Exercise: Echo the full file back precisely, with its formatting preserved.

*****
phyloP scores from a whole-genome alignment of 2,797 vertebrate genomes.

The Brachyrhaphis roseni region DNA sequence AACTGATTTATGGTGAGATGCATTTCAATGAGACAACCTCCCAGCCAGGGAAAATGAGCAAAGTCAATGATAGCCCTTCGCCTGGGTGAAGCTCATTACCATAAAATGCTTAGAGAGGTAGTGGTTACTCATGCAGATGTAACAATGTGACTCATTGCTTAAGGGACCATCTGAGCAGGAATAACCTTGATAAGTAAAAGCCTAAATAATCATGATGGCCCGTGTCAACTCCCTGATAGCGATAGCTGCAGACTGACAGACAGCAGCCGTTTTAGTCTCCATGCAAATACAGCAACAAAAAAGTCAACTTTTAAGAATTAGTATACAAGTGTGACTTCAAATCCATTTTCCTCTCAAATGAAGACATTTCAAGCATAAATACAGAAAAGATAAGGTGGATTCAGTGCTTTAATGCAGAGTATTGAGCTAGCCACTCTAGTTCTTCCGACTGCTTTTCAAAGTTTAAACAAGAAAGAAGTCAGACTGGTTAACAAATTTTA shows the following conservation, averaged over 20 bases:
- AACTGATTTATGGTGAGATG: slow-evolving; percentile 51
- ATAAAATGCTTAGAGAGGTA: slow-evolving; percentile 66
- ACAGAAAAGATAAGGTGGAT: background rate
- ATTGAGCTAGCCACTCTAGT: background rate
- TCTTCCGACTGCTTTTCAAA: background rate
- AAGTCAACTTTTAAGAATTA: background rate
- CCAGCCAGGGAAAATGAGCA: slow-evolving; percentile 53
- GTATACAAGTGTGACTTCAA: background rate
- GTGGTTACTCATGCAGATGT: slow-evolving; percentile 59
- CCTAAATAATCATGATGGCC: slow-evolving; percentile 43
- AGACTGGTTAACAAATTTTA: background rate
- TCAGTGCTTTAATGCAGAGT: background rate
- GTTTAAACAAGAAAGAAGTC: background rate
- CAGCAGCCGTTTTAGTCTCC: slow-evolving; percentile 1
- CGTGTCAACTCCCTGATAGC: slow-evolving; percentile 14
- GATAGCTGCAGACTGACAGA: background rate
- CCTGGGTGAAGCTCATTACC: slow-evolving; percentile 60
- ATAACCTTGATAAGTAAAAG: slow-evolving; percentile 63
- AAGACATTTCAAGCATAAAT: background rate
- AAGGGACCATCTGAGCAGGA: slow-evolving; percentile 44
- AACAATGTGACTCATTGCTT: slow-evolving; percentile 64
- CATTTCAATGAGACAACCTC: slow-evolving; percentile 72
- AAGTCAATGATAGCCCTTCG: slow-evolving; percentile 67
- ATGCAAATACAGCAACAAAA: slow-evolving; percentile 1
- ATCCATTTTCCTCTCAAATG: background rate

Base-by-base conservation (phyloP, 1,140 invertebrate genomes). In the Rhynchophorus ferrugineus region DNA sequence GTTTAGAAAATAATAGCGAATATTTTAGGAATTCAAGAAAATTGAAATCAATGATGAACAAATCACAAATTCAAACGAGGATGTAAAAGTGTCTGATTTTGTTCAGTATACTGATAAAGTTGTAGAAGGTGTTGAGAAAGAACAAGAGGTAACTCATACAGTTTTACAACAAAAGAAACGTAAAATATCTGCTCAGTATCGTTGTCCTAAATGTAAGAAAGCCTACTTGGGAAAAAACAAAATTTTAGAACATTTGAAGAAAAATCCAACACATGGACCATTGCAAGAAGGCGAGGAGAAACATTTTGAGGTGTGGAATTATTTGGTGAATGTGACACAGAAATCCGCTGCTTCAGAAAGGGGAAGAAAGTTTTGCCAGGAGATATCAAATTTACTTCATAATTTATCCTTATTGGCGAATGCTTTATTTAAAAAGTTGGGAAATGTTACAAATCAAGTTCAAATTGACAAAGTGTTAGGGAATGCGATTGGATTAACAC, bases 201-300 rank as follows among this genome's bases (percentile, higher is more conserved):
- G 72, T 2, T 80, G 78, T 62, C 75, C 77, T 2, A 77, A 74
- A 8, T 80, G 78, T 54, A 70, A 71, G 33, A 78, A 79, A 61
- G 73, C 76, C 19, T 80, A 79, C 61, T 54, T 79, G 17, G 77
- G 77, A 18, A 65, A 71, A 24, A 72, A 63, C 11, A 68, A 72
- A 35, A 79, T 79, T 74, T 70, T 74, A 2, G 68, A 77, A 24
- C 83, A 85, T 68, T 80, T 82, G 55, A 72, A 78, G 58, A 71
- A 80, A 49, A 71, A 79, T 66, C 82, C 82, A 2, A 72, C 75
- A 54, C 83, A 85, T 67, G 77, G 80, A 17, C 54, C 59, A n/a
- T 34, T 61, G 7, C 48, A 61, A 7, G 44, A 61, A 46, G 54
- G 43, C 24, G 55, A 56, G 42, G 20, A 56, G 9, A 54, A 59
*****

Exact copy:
phyloP scores from a whole-genome alignment of 2,797 vertebrate genomes.

The Brachyrhaphis roseni region DNA sequence AACTGATTTATGGTGAGATGCATTTCAATGAGACAACCTCCCAGCCAGGGAAAATGAGCAAAGTCAATGATAGCCCTTCGCCTGGGTGAAGCTCATTACCATAAAATGCTTAGAGAGGTAGTGGTTACTCATGCAGATGTAACAATGTGACTCATTGCTTAAGGGACCATCTGAGCAGGAATAACCTTGATAAGTAAAAGCCTAAATAATCATGATGGCCCGTGTCAACTCCCTGATAGCGATAGCTGCAGACTGACAGACAGCAGCCGTTTTAGTCTCCATGCAAATACAGCAACAAAAAAGTCAACTTTTAAGAATTAGTATACAAGTGTGACTTCAAATCCATTTTCCTCTCAAATGAAGACATTTCAAGCATAAATACAGAAAAGATAAGGTGGATTCAGTGCTTTAATGCAGAGTATTGAGCTAGCCACTCTAGTTCTTCCGACTGCTTTTCAAAGTTTAAACAAGAAAGAAGTCAGACTGGTTAACAAATTTTA shows the following conservation, averaged over 20 bases:
- AACTGATTTATGGTGAGATG: slow-evolving; percentile 51
- ATAAAATGCTTAGAGAGGTA: slow-evolving; percentile 66
- ACAGAAAAGATAAGGTGGAT: background rate
- ATTGAGCTAGCCACTCTAGT: background rate
- TCTTCCGACTGCTTTTCAAA: background rate
- AAGTCAACTTTTAAGAATTA: background rate
- CCAGCCAGGGAAAATGAGCA: slow-evolving; percentile 53
- GTATACAAGTGTGACTTCAA: background rate
- GTGGTTACTCATGCAGATGT: slow-evolving; percentile 59
- CCTAAATAATCATGATGGCC: slow-evolving; percentile 43
- AGACTGGTTAACAAATTTTA: background rate
- TCAGTGCTTTAATGCAGAGT: background rate
- GTTTAAACAAGAAAGAAGTC: background rate
- CAGCAGCCGTTTTAGTCTCC: slow-evolving; percentile 1
- CGTGTCAACTCCCTGATAGC: slow-evolving; percentile 14
- GATAGCTGCAGACTGACAGA: background rate
- CCTGGGTGAAGCTCATTACC: slow-evolving; percentile 60
- ATAACCTTGATAAGTAAAAG: slow-evolving; percentile 63
- AAGACATTTCAAGCATAAAT: background rate
- AAGGGACCATCTGAGCAGGA: slow-evolving; percentile 44
- AACAATGTGACTCATTGCTT: slow-evolving; percentile 64
- CATTTCAATGAGACAACCTC: slow-evolving; percentile 72
- AAGTCAATGATAGCCCTTCG: slow-evolving; percentile 67
- ATGCAAATACAGCAACAAAA: slow-evolving; percentile 1
- ATCCATTTTCCTCTCAAATG: background rate

Base-by-base conservation (phyloP, 1,140 invertebrate genomes). In the Rhynchophorus ferrugineus region DNA sequence GTTTAGAAAATAATAGCGAATATTTTAGGAATTCAAGAAAATTGAAATCAATGATGAACAAATCACAAATTCAAACGAGGATGTAAAAGTGTCTGATTTTGTTCAGTATACTGATAAAGTTGTAGAAGGTGTTGAGAAAGAACAAGAGGTAACTCATACAGTTTTACAACAAAAGAAACGTAAAATATCTGCTCAGTATCGTTGTCCTAAATGTAAGAAAGCCTACTTGGGAAAAAACAAAATTTTAGAACATTTGAAGAAAAATCCAACACATGGACCATTGCAAGAAGGCGAGGAGAAACATTTTGAGGTGTGGAATTATTTGGTGAATGTGACACAGAAATCCGCTGCTTCAGAAAGGGGAAGAAAGTTTTGCCAGGAGATATCAAATTTACTTCATAATTTATCCTTATTGGCGAATGCTTTATTTAAAAAGTTGGGAAATGTTACAAATCAAGTTCAAATTGACAAAGTGTTAGGGAATGCGATTGGATTAACAC, bases 201-300 rank as follows among this genome's bases (percentile, higher is more conserved):
- G 72, T 2, T 80, G 78, T 62, C 75, C 77, T 2, A 77, A 74
- A 8, T 80, G 78, T 54, A 70, A 71, G 33, A 78, A 79, A 61
- G 73, C 76, C 19, T 80, A 79, C 61, T 54, T 79, G 17, G 77
- G 77, A 18, A 65, A 71, A 24, A 72, A 63, C 11, A 68, A 72
- A 35, A 79, T 79, T 74, T 70, T 74, A 2, G 68, A 77, A 24
- C 83, A 85, T 68, T 80, T 82, G 55, A 72, A 78, G 58, A 71
- A 80, A 49, A 71, A 79, T 66, C 82, C 82, A 2, A 72, C 75
- A 54, C 83, A 85, T 67, G 77, G 80, A 17, C 54, C 59, A n/a
- T 34, T 61, G 7, C 48, A 61, A 7, G 44, A 61, A 46, G 54
- G 43, C 24, G 55, A 56, G 42, G 20, A 56, G 9, A 54, A 59